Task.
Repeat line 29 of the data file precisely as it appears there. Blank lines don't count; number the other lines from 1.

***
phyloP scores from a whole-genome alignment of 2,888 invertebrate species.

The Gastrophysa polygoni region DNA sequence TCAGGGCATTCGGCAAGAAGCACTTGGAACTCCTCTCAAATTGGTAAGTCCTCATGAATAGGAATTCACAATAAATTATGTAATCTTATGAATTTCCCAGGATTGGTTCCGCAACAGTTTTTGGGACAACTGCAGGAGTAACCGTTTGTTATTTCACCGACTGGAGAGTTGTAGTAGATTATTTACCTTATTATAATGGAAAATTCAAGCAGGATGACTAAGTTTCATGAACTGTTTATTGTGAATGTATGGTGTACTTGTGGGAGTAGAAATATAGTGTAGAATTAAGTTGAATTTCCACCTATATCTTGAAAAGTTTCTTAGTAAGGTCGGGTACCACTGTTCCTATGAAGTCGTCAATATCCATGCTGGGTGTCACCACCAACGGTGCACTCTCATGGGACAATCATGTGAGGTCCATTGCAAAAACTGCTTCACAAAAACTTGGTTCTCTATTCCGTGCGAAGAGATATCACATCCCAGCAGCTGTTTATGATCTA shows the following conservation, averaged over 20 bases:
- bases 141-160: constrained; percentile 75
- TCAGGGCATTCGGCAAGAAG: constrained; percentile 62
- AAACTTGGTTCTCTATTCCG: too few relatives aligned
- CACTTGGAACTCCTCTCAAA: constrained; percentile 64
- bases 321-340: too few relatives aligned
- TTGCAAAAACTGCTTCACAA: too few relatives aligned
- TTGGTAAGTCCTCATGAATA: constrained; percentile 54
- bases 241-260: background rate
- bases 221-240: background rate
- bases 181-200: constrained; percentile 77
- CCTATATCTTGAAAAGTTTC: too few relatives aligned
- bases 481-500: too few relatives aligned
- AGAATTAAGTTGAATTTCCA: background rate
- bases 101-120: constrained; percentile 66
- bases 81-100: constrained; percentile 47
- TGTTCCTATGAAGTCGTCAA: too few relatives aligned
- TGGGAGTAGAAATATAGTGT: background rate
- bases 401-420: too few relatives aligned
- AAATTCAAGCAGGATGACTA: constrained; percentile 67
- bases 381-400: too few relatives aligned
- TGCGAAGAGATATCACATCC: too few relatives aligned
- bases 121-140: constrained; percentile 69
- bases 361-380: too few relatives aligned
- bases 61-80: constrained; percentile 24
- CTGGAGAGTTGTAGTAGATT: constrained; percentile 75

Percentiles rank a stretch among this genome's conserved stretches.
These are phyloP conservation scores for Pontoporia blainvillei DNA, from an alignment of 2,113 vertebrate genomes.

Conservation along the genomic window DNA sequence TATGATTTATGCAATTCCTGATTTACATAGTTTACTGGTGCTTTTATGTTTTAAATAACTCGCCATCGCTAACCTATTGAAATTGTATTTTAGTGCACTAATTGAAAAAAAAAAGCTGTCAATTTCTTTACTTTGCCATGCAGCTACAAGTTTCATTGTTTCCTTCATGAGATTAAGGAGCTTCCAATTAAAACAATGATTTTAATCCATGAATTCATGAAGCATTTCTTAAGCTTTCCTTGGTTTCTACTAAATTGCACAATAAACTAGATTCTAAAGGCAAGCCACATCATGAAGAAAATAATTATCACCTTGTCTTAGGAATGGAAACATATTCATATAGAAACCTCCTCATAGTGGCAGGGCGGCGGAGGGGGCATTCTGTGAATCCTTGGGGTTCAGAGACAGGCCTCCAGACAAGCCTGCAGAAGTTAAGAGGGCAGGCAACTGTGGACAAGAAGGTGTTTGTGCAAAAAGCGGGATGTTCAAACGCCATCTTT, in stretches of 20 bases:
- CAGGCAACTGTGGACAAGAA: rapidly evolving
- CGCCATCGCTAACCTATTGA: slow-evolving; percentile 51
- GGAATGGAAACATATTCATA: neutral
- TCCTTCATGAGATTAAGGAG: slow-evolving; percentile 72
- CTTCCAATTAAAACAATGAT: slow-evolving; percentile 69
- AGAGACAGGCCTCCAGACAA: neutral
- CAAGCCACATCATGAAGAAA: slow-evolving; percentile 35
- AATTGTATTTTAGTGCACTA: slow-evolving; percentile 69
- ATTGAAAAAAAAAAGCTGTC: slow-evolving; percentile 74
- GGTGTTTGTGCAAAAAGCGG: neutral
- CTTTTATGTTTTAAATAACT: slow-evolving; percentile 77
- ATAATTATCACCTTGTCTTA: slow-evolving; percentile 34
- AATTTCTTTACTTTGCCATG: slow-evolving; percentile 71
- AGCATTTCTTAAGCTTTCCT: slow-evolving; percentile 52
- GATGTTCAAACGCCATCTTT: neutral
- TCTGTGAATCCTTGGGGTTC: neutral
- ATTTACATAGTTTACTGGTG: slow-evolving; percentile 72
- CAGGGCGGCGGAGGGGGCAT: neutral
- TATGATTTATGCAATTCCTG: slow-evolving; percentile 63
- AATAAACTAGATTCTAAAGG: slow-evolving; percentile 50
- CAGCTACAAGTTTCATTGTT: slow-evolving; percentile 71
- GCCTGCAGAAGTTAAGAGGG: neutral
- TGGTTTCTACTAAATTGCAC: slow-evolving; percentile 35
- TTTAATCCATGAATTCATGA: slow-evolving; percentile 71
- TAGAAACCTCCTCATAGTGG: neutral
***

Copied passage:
These are phyloP conservation scores for Pontoporia blainvillei DNA, from an alignment of 2,113 vertebrate genomes.